(The Center Square) – Kentucky Gov. Andy Beshear announced over the weekend the state General Assembly will return to Frankfort on Tuesday morning and begin a special session focusing primarily on COVID-19 regulations.
The Democratic governor’s call for the session comes two weeks after the state Supreme Court ruled laws the Republican-led legislature passed earlier this year to curb his powers were constitutional.
“Now, that burden will fall in large part on the General Assembly,” Beshear told reporters. “They’ll have to carry much of that weight to confront unpopular choices and to make decisions that balance many things, including the lives and the possible deaths of our citizens.”
Since the ruling, the governor and legislative leaders have held talks to determine how the special session will be handled. According to the National Conference of State Legislatures, Kentucky is one of 14 states where only the governor can call lawmakers into a special session.
In a statement issued after Beshear’s announcement, House Speaker David Osborne, R-Prospect, said there was not yet an agreement on “specific language” lawmakers will consider and the discussions between the legislative leaders and administration were continuing.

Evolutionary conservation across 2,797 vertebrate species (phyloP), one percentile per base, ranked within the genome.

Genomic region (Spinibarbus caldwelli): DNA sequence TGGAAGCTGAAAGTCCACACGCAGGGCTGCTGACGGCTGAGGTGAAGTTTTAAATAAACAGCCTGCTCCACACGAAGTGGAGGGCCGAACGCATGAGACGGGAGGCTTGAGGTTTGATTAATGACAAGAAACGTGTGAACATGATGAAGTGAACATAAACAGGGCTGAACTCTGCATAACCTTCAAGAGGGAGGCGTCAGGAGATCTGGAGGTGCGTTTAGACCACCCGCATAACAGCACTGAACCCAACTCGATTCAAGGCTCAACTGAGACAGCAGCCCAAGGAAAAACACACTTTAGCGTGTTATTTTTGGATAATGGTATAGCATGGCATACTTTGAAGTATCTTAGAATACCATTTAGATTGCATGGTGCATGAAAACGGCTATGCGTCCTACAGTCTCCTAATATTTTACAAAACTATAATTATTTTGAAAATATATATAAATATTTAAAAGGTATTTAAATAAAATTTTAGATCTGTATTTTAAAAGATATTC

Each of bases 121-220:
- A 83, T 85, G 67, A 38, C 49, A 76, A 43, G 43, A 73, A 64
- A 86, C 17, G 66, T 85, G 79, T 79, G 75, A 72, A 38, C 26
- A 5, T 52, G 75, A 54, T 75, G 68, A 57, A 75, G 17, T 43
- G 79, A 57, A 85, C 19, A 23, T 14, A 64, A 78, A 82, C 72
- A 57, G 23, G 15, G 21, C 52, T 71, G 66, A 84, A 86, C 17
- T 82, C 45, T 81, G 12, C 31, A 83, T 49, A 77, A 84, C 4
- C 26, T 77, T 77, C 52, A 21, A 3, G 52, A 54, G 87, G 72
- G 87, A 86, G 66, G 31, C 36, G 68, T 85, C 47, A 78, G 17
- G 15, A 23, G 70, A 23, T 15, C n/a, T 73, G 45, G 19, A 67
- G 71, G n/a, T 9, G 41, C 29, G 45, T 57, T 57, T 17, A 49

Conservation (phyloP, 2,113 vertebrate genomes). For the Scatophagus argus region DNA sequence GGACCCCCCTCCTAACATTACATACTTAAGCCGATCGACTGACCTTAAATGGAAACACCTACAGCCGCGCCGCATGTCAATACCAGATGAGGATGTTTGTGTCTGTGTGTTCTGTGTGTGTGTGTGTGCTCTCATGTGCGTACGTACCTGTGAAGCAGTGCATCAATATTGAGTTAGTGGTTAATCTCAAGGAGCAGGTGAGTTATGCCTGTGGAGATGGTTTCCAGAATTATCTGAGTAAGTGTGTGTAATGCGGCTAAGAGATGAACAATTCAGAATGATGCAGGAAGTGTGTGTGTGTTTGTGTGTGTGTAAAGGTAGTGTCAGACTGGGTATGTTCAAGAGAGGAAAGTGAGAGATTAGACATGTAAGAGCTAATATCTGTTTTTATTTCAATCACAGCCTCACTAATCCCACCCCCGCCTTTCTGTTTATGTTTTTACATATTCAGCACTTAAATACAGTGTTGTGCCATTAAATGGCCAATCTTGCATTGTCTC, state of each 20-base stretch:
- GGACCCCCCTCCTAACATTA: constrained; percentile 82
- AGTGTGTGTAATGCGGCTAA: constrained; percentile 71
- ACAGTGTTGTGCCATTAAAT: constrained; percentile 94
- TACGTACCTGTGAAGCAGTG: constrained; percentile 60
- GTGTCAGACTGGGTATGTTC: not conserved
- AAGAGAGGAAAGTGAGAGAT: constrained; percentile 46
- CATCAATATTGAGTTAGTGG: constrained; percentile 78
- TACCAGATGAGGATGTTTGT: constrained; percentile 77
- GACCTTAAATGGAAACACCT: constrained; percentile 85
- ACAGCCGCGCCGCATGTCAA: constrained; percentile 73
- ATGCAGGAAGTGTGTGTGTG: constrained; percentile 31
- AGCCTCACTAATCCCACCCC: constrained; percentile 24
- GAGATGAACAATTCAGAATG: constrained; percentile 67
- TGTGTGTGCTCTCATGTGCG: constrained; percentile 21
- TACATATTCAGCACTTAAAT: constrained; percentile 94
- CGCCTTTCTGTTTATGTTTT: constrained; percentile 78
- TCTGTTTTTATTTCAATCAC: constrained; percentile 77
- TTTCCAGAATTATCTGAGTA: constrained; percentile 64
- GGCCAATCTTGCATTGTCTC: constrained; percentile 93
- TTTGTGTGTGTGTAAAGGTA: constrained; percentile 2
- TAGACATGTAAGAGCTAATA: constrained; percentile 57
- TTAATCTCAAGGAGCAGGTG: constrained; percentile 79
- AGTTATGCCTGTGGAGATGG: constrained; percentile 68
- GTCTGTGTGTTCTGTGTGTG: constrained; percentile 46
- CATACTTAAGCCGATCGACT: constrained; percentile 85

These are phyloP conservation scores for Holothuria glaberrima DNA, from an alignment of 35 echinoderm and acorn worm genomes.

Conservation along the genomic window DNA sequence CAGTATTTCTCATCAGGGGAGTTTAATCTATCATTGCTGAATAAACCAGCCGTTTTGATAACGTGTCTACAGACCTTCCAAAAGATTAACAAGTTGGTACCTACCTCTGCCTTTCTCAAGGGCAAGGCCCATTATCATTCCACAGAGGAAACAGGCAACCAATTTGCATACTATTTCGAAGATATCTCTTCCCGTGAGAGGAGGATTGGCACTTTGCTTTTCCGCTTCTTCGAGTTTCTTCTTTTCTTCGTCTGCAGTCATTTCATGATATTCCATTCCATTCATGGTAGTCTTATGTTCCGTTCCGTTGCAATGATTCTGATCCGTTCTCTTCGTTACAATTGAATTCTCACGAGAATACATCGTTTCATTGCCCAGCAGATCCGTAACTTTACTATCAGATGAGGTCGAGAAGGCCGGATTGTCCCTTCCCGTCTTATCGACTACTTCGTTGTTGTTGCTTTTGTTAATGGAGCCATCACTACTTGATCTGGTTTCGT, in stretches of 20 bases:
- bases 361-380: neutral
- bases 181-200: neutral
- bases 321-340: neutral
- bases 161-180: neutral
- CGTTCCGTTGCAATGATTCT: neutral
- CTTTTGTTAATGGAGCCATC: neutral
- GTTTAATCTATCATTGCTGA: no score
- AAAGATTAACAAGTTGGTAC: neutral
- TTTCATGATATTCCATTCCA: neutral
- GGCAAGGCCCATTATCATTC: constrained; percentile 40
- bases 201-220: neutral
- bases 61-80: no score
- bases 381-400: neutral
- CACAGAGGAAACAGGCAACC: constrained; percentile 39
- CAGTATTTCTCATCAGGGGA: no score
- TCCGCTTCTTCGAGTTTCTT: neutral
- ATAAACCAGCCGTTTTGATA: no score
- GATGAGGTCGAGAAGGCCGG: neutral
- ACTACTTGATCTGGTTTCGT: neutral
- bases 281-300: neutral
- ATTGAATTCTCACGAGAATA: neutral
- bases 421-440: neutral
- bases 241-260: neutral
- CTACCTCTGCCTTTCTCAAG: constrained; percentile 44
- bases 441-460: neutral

In those discussions, though, they agreed it was in the state’s best interests to go ahead and convene.
“The proposals provided to the administration are the culmination of 18 months of research, discussion and input from groups and individuals directly engaged in responding to this pandemic,” the speaker said. “Members of the House remain committed to acting on behalf of their constituents in an effective and efficient manner.”
Kentucky currently is experiencing all-time highs in both caseloads and hospitalizations. The 5,111 new cases reported by the governor Friday marked the fourth-highest one-day total for the state. In addition, health leaders and other officials have expressed concern the current surge in cases is pushing health care resources to the brink.
Lawmakers will have a limited agenda before them that’s set by the governor’s proclamation, which he signed Saturday. The 10 subjects listed included a call to extend the COVID-19 state of emergency until Jan. 15, when lawmakers are expected to convene for the start of the 2022 session.